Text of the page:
Mortgage Broker and Loan Officer
Either a mortgage broker or a loan officer may assist you when you work on your application for a mortgage loan. Since both reap the same result (a new home), it's understandable to confuse them. But as you begin the application process, it will benefit you if you understand their differences.
What is a Mortgage Broker?
A mortgage broker is someone or group that is an independent agent for the mortgage loan applicant as well as the lender. A mortgage broker facilitates things for you and your lender, which can be one of the following: a bank, trust company, credit union, mortgage corporation, finance company or even an individual, private investor. Acting as a facilitator between you and your lender, your mortgage broker can match you with a bank, trust company, credit union, mortgage corporation, finance company or even an individual investor. A mortgage broker will review your numbers to find out which lender is the right fit for you. Your broker will present your loan application to a handful of lenders, and works with the lender of choice until closing. If the loan closes, the broker's commission is given by the borrower.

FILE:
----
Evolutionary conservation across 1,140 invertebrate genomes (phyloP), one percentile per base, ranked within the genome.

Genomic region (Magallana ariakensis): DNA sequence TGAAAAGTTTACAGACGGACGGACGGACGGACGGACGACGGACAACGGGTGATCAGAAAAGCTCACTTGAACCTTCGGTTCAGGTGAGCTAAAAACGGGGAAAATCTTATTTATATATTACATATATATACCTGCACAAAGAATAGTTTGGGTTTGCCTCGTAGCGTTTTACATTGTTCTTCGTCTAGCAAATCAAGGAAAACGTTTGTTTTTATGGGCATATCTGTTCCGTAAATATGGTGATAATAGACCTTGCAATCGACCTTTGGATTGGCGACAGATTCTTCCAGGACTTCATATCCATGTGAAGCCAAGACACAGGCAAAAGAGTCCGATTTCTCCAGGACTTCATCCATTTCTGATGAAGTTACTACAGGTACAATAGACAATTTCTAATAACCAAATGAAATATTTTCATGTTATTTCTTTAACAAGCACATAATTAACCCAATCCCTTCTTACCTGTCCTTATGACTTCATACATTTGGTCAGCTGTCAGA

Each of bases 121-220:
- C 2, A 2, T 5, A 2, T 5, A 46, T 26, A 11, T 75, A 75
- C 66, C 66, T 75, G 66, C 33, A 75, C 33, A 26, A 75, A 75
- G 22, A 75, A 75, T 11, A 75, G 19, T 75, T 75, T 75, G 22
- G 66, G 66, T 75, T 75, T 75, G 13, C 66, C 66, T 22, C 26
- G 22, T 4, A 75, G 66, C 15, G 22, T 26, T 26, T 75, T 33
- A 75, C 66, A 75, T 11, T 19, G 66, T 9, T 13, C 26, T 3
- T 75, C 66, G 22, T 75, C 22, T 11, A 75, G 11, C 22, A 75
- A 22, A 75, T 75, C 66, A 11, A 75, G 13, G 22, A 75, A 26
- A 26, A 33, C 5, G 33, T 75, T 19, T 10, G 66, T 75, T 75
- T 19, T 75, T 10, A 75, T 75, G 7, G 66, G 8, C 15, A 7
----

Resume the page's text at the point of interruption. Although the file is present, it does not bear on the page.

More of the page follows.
Lending Institutions (banks, finance companies, and others) employ mortgage bankers to promote, and process mortgage loans solely originated by that specific institution. They may be able to offer loans to fit many different situations, but all the loans will be products of the same lender.
A mortgage banker (also called an "account executive" or "loan representative") acts on behalf of the borrower to the lending institution. The mortgage banker can help you through the application, processing and closing of the loan. Lenders compensate their loan officers with a salary or commission.